Gluten sensitivity is a general term covering any sort of adverse reaction to gluten. There are important differences between varieties of sensitivity that are especially important to understand with gluten.
The three types of gluten sensitivity are:
Of the three types of gluten sensitivity listed above, celiac disease is the most significant, although the other types can certainly have a large impact on your life also. What makes celiac disease different is that it is a genetic condition triggered by gluten, making any and all organs in the body susceptible to damage, some of which may never heal.
For example, most people with celiac disease develop a damaged intestine, reducing their ability to absorb food nutrients. This alone has detrimental health effects. Generally speaking, this damage to the villi heals after several months spent on a strict gluten-free diet. Celiacs who continue to consume gluten are at risk of developing bowel cancer, a condition that may not be reversible.
Gluten allergy is not as serious. While many gluten allergy symptoms may be similar to celiac disease symptoms, damage to organs is not a concern, as far as we know so far.
Gluten intolerance is the mildest form of gluten sensitivity, and simply means that it is hard to digest gluten, causing gas, bloating, loose stools or diarrhea, and other symptoms similar to a lactose intolerance.
How Far Should You Go to Avoid Gluten?
A strict gluten free diet is difficult and inconvenient to follow. It is easy to slip up for a variety of reasons, and can be very awkward socially. Is it OK to cheat on your diet occasionally?
If you have celiac disease, then the answer is no. Even quantities of gluten that do not cause you noticeable symptoms could be quietly damaging your organs in the background. You don’t want to end up with cancer, thyroid problems or diabetes due to minor cheating on your gluten free diet. Further, if you were to get one of the many diseases associated with celiac disease, it would be unlikely to be linked to consuming gluten, making it harder to treat.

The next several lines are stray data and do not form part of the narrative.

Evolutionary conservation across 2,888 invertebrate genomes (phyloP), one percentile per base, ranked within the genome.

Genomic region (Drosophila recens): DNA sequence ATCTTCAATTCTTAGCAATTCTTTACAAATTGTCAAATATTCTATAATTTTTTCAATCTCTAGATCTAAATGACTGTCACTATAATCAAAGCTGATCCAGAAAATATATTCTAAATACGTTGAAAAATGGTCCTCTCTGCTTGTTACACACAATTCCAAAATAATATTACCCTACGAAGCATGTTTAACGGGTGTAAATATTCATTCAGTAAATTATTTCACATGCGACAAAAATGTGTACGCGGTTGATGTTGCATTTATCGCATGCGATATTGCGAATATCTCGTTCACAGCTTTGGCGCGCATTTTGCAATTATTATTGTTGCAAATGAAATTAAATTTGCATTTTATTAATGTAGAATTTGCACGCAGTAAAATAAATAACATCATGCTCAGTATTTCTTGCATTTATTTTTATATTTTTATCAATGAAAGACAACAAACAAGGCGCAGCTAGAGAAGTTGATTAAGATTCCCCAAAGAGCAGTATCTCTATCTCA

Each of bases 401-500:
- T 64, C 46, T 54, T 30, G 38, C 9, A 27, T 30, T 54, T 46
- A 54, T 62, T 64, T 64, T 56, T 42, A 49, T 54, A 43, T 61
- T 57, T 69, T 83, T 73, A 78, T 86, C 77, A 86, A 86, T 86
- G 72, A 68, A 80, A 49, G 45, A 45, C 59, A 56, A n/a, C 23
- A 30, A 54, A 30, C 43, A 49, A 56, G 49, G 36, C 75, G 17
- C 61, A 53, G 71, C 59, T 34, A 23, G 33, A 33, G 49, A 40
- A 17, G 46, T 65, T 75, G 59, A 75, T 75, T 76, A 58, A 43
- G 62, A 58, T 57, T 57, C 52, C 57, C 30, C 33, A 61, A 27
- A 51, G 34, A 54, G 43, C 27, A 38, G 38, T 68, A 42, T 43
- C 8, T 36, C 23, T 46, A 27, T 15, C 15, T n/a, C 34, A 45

If you have a gluten allergy, you may well find the symptoms so severe and that they last so long, you will be well motivated to avoid all gluten no matter what. I am in this position. In this case you may as well have celiac disease. If your symptoms are mild, you may feel you can put up with them for special occasions. This is up to you to decide. Ditto for gluten intolerance.
Gluten Intolerance Testing
Testing for gluten intolerance is complicated, but easier to understand if we break them down into the different types.
Celiac disease has the most reliable tests, but even celiac disease testing can produce a false negative (saying you’re not celiac when you are). Still, done properly, it is considered fairly reliable. The catch here is that you must have consumed gluten for at least a month, possibly more, before taking the test, or it will not be accurate.
There are tests for gluten allergy, but like most allergy tests, they are not very accurate and should be thought of as a guide. If you decide to take gluten allergy testing, it is important to understand that whether you get a positive or negative result, it might be wrong. Allergy tests are most useful when you suspect an allergy but have no idea what kind of allergy. Allergy tests help narrow it down.
The only way to know for sure if you have a gluten allergy is to conduct an elimination diet. This will provide results that are accurate to the degree that the symptoms are annoying (the worse the symptoms, the more accurate the test).
What is your experience with gluten sensitivities? Did you get tested? Share your questions and experiences, please leave a comment.